Stock thieves and poachers terrorising farmers
Join the fight
11 May 2021 | Crime
Farmers and traditional leaders from areas in the Erongo region put forward various concerns during a meeting with the Nampol deputy inspector general for operations, Major-General Joseph Shikongo in Karibib recently.
Similar meetings were conducted in the Khomas and Hardap regions.
Shikongo gathered the farmers to discuss incidence of stock theft and poaching.
Strategies to curb its prevalence were also discussed with regional high-ranking officials in attendance at the occasion.
The farmers compared the prevalence of stock theft to a pandemic and requested that the special field force be deployed, adequate resources (vehicles and manpower) be availed, police patrols be increased and that regular roadblocks be conducted at strategic places in the Erongo region to combat poaching.
The farmers were also adamant that police officers are colluding with crooks and exacerbating what they labelled a pandemic which is causing devastation amongst livestock farmers within the region.
“Thieves appear to be controlling police officers who are not doing their job. They disregard evidence, don’t do follow-ups. Cases are being dismissed, complaints disappear without being attended to and instead, the names of those who provide information are passed on to the thieves. Culprits are also tipped off and this has led to hopelessness and created trust issues.”
Shikongo advised the farmers to follow appropriate structures when registering cases or launching inquiries.
According to the farmers they live in fear.”
“We are dealing with organised criminal gangs. Our lives are in danger because the thieves are armed. They go to court, are granted bail and then continue with illegal activities. Some have many cases against them and are allowed to go free.”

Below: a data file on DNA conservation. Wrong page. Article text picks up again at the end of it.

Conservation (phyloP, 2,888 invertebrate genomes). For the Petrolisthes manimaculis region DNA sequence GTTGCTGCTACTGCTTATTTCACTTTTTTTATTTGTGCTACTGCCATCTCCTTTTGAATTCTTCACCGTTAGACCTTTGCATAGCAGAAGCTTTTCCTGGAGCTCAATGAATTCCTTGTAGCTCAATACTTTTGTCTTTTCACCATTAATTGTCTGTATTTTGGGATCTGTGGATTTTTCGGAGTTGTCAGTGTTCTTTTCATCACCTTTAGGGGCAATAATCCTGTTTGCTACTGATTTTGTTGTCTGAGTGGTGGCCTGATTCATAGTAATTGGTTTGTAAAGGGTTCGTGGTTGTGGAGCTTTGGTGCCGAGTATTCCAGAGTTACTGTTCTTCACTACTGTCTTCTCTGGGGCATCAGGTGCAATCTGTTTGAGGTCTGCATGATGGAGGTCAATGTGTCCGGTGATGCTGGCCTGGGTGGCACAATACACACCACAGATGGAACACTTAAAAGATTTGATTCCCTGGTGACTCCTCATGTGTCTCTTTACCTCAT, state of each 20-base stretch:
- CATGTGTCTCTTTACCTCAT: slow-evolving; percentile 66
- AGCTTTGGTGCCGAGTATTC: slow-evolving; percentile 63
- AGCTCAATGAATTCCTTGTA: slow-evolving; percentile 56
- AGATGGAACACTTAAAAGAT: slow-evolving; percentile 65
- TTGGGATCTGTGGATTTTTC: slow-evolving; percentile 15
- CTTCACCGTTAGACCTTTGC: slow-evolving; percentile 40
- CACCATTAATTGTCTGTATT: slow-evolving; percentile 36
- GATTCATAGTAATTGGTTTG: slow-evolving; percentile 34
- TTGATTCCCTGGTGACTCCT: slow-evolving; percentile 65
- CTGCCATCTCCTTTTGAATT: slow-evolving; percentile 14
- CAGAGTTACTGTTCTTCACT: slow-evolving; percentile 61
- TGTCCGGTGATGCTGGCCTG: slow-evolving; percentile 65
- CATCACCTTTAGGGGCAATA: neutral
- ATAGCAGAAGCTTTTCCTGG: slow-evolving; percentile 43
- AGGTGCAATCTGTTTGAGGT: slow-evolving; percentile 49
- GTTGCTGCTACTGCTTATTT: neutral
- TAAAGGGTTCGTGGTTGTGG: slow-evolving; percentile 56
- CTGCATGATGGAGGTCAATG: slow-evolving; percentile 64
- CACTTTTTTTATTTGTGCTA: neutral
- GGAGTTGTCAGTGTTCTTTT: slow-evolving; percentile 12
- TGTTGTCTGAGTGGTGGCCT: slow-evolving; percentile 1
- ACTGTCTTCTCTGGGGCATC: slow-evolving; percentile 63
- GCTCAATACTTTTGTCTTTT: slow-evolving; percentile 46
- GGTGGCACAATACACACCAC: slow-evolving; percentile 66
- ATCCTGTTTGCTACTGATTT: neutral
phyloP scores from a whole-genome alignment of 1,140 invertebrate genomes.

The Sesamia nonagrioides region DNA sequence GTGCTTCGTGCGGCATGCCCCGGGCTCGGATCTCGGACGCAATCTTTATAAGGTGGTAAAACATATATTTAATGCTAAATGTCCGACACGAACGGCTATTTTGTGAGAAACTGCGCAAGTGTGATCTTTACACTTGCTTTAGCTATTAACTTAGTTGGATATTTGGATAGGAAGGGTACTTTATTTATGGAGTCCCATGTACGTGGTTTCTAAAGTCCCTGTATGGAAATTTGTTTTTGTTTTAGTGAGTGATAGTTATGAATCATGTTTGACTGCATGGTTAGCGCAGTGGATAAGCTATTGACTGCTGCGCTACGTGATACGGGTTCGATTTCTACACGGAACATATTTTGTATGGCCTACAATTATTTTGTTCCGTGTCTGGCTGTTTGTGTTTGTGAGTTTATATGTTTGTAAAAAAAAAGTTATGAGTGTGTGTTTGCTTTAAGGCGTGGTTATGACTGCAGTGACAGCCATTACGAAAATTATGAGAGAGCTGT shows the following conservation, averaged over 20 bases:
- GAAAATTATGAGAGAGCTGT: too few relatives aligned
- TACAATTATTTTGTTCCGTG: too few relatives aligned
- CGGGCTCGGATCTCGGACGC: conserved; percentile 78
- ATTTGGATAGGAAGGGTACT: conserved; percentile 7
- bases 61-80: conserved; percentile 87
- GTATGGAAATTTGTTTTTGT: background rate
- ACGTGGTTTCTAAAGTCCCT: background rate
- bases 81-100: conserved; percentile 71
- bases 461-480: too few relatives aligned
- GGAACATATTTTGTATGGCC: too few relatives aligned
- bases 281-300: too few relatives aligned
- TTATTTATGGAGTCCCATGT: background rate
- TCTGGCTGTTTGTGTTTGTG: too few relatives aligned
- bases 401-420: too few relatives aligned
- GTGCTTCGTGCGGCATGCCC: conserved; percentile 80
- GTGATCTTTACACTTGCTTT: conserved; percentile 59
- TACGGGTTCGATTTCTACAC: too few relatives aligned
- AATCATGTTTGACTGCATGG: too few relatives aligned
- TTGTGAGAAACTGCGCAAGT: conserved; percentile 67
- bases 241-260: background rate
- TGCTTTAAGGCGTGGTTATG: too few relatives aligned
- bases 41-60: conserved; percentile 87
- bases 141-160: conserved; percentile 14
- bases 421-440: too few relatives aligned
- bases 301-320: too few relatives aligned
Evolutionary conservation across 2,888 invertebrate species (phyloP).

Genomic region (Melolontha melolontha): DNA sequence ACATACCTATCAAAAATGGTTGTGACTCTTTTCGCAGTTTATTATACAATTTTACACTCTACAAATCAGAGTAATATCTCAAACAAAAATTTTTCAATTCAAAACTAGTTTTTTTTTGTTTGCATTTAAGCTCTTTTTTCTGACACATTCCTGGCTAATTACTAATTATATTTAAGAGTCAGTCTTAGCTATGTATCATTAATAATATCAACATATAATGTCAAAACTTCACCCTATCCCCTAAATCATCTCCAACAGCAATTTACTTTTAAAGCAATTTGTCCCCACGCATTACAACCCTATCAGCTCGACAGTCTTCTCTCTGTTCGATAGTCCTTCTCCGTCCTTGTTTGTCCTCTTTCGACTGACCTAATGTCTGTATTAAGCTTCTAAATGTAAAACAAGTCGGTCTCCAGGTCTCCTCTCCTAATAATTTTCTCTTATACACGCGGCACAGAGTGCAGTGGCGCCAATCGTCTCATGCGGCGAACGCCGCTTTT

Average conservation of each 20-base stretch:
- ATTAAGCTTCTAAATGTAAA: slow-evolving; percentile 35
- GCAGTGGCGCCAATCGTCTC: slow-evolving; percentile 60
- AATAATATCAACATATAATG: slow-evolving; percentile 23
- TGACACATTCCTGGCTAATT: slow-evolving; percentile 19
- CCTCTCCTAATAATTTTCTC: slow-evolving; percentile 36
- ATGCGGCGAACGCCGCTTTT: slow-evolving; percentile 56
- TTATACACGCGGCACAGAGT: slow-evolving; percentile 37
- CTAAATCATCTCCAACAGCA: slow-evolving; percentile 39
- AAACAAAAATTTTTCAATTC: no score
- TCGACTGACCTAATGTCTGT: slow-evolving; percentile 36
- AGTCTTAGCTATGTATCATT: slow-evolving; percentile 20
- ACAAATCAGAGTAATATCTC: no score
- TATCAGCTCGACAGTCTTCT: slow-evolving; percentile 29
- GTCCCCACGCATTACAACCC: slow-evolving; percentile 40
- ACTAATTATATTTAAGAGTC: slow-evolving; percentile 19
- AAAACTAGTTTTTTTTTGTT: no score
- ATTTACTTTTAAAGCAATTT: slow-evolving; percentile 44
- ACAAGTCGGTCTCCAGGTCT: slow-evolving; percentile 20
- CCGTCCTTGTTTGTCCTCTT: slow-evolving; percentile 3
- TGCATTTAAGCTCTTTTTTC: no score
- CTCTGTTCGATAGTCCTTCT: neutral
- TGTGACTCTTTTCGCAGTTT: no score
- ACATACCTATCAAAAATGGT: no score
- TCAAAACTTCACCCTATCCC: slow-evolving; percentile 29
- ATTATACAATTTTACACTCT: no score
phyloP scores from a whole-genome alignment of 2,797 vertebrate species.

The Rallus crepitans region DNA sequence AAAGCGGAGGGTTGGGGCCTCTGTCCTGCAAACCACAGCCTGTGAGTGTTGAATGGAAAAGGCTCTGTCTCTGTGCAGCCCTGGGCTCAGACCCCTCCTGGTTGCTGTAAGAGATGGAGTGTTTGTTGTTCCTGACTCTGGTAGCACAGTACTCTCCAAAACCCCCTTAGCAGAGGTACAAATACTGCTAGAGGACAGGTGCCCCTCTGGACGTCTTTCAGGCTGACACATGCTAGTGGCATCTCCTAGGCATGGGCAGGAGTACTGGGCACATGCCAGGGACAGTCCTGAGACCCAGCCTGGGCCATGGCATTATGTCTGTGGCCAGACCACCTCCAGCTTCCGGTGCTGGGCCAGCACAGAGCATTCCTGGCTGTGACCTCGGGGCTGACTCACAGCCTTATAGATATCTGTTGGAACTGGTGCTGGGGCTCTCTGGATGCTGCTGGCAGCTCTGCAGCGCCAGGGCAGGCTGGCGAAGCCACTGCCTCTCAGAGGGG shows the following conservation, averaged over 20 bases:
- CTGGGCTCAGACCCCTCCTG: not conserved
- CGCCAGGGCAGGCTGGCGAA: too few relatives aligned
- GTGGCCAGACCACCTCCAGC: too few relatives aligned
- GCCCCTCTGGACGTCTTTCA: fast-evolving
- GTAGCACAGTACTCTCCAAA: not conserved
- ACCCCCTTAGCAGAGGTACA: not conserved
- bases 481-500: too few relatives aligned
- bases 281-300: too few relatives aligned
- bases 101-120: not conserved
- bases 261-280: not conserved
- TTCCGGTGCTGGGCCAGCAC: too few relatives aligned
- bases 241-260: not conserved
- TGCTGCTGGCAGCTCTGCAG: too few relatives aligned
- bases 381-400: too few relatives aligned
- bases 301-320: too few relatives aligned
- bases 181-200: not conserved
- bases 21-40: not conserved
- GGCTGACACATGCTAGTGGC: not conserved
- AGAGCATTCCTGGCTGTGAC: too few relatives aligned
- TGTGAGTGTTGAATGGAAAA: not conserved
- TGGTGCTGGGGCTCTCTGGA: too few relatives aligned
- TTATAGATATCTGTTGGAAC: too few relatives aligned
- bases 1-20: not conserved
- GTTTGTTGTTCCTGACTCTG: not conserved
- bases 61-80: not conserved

The farmers identified Okahandja as a hotspot for stock thieves and pointed out that the D2110 road which links Omaruru and Otjiwarongo is being used by stock theft syndicates to transport stolen cattle and poached meat.
The road which links Uis, Khorixas and Spitzkoppe is apparently used to supply stolen meat to coastal towns.
“Unroadworthy cars are running non-stop throughout the night transporting poached meat and stolen animals. Fake permits are being issued to transport meat. The thieves are now also targeting solar panels.”
The farmers also informed the delegation that crime scenes are not attended to due to a shortage of vehicles or a lack of drivers.
“Response times are very slow and in many cases the police simply do not show up. People have been caught red-handed and then escape due to delays. Vehicles and logistical support lacks and is impacting service delivery to such an extent that it is none existent.”
Shikongo admitted that budget allocations are not enough and pledged to continue trying to secure more funds as well as improve service delivery.
“Security is a national issue. I can assure you that resources will be allocated to areas where a need exists. We have already managed to improve police visibility since last year. This is not a talk show. We are committed to do what must be done with the support of the regional police commanders.”
He also urged for increase cooperation between the public and the police and thanked community members who are using their own resources and time to combat crime.
“Working together is key in addressing issues. Reservists and neighbourhood watch groups are making a significant contribution towards crime fighting efforts. More community members need to join law enforcement efforts.”
Join law enforcement efforts
Shikongo urged farmers to convince their sons and daughters to become police reservists and to join neighbour watch groups.
He said that there are an estimated 300 police reservists in the country with the most of them (70%) mobilised in the Khomas region.
Reservists are required to do 16 hours active duty per month.
Erongo police commander commissioner Andreas Nelumbu emphasised that a lack of resources is not a reason for the none execution of duties by police officers.
“Cases can be opened anywhere. There is no excuse for police offers to be sleeping while criminals are terrorising communities.”
Shikongo encouraged the public to report ineffective police officers and those not willing to render services.
“Unfit individuals should be removed from the force. Twenty-two police officers were discharged due to corruption and incompetence in the Khomas region between January and March. We want competent officers.”